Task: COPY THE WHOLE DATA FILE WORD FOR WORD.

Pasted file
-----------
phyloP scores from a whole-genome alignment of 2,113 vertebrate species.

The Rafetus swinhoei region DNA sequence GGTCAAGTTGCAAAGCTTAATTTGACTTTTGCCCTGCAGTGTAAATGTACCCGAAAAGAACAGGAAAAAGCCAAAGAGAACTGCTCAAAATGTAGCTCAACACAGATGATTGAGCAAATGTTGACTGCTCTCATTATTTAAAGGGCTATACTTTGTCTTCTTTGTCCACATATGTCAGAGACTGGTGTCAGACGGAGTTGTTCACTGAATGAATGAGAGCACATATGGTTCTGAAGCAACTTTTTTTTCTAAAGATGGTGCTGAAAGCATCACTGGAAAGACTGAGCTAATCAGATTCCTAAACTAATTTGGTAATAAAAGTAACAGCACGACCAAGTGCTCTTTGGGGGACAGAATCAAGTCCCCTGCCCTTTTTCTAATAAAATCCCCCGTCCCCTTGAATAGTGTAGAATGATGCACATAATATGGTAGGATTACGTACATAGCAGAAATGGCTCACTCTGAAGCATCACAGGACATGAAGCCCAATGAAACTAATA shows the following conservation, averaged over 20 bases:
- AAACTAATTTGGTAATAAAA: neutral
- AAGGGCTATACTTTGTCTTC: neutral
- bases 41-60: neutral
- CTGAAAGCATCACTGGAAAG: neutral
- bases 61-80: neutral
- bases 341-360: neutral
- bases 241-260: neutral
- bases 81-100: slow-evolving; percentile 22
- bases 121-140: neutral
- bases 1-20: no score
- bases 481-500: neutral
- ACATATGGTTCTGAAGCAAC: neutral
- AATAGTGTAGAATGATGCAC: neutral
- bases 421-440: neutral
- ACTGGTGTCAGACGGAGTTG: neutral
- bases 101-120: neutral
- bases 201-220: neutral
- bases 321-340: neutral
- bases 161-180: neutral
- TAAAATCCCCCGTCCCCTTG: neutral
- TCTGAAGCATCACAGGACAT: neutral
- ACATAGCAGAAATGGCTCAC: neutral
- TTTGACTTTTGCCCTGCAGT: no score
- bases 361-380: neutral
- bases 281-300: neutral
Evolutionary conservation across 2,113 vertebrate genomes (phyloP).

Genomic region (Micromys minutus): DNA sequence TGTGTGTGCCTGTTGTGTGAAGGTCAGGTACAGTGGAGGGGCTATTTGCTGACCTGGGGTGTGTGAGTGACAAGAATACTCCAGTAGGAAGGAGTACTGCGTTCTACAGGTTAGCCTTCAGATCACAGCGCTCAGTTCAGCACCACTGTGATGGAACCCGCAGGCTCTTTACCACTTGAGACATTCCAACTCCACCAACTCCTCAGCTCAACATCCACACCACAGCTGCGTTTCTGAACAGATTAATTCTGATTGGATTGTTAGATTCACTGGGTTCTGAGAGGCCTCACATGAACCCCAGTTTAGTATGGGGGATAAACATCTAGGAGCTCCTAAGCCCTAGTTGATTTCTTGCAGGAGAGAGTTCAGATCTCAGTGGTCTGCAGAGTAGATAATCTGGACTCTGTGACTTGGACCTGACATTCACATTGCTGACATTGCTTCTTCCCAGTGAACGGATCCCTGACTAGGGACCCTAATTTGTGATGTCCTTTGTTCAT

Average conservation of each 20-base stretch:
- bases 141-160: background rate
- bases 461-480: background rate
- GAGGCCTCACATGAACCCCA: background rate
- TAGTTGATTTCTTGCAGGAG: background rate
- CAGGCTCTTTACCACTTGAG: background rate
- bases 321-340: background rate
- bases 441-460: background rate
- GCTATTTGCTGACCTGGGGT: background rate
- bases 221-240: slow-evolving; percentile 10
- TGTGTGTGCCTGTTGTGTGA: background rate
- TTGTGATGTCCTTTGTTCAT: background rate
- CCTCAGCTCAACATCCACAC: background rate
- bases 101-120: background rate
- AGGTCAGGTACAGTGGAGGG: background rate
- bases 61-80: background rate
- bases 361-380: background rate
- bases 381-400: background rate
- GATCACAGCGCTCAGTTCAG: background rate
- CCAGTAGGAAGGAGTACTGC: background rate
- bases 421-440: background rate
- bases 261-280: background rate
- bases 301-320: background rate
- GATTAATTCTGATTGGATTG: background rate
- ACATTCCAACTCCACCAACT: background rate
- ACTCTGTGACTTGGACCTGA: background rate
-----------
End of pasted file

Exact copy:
phyloP scores from a whole-genome alignment of 2,113 vertebrate species.

The Rafetus swinhoei region DNA sequence GGTCAAGTTGCAAAGCTTAATTTGACTTTTGCCCTGCAGTGTAAATGTACCCGAAAAGAACAGGAAAAAGCCAAAGAGAACTGCTCAAAATGTAGCTCAACACAGATGATTGAGCAAATGTTGACTGCTCTCATTATTTAAAGGGCTATACTTTGTCTTCTTTGTCCACATATGTCAGAGACTGGTGTCAGACGGAGTTGTTCACTGAATGAATGAGAGCACATATGGTTCTGAAGCAACTTTTTTTTCTAAAGATGGTGCTGAAAGCATCACTGGAAAGACTGAGCTAATCAGATTCCTAAACTAATTTGGTAATAAAAGTAACAGCACGACCAAGTGCTCTTTGGGGGACAGAATCAAGTCCCCTGCCCTTTTTCTAATAAAATCCCCCGTCCCCTTGAATAGTGTAGAATGATGCACATAATATGGTAGGATTACGTACATAGCAGAAATGGCTCACTCTGAAGCATCACAGGACATGAAGCCCAATGAAACTAATA shows the following conservation, averaged over 20 bases:
- AAACTAATTTGGTAATAAAA: neutral
- AAGGGCTATACTTTGTCTTC: neutral
- bases 41-60: neutral
- CTGAAAGCATCACTGGAAAG: neutral
- bases 61-80: neutral
- bases 341-360: neutral
- bases 241-260: neutral
- bases 81-100: slow-evolving; percentile 22
- bases 121-140: neutral
- bases 1-20: no score
- bases 481-500: neutral
- ACATATGGTTCTGAAGCAAC: neutral
- AATAGTGTAGAATGATGCAC: neutral
- bases 421-440: neutral
- ACTGGTGTCAGACGGAGTTG: neutral
- bases 101-120: neutral
- bases 201-220: neutral
- bases 321-340: neutral
- bases 161-180: neutral
- TAAAATCCCCCGTCCCCTTG: neutral
- TCTGAAGCATCACAGGACAT: neutral
- ACATAGCAGAAATGGCTCAC: neutral
- TTTGACTTTTGCCCTGCAGT: no score
- bases 361-380: neutral
- bases 281-300: neutral
Evolutionary conservation across 2,113 vertebrate genomes (phyloP).

Genomic region (Micromys minutus): DNA sequence TGTGTGTGCCTGTTGTGTGAAGGTCAGGTACAGTGGAGGGGCTATTTGCTGACCTGGGGTGTGTGAGTGACAAGAATACTCCAGTAGGAAGGAGTACTGCGTTCTACAGGTTAGCCTTCAGATCACAGCGCTCAGTTCAGCACCACTGTGATGGAACCCGCAGGCTCTTTACCACTTGAGACATTCCAACTCCACCAACTCCTCAGCTCAACATCCACACCACAGCTGCGTTTCTGAACAGATTAATTCTGATTGGATTGTTAGATTCACTGGGTTCTGAGAGGCCTCACATGAACCCCAGTTTAGTATGGGGGATAAACATCTAGGAGCTCCTAAGCCCTAGTTGATTTCTTGCAGGAGAGAGTTCAGATCTCAGTGGTCTGCAGAGTAGATAATCTGGACTCTGTGACTTGGACCTGACATTCACATTGCTGACATTGCTTCTTCCCAGTGAACGGATCCCTGACTAGGGACCCTAATTTGTGATGTCCTTTGTTCAT

Average conservation of each 20-base stretch:
- bases 141-160: background rate
- bases 461-480: background rate
- GAGGCCTCACATGAACCCCA: background rate
- TAGTTGATTTCTTGCAGGAG: background rate
- CAGGCTCTTTACCACTTGAG: background rate
- bases 321-340: background rate
- bases 441-460: background rate
- GCTATTTGCTGACCTGGGGT: background rate
- bases 221-240: slow-evolving; percentile 10
- TGTGTGTGCCTGTTGTGTGA: background rate
- TTGTGATGTCCTTTGTTCAT: background rate
- CCTCAGCTCAACATCCACAC: background rate
- bases 101-120: background rate
- AGGTCAGGTACAGTGGAGGG: background rate
- bases 61-80: background rate
- bases 361-380: background rate
- bases 381-400: background rate
- GATCACAGCGCTCAGTTCAG: background rate
- CCAGTAGGAAGGAGTACTGC: background rate
- bases 421-440: background rate
- bases 261-280: background rate
- bases 301-320: background rate
- GATTAATTCTGATTGGATTG: background rate
- ACATTCCAACTCCACCAACT: background rate
- ACTCTGTGACTTGGACCTGA: background rate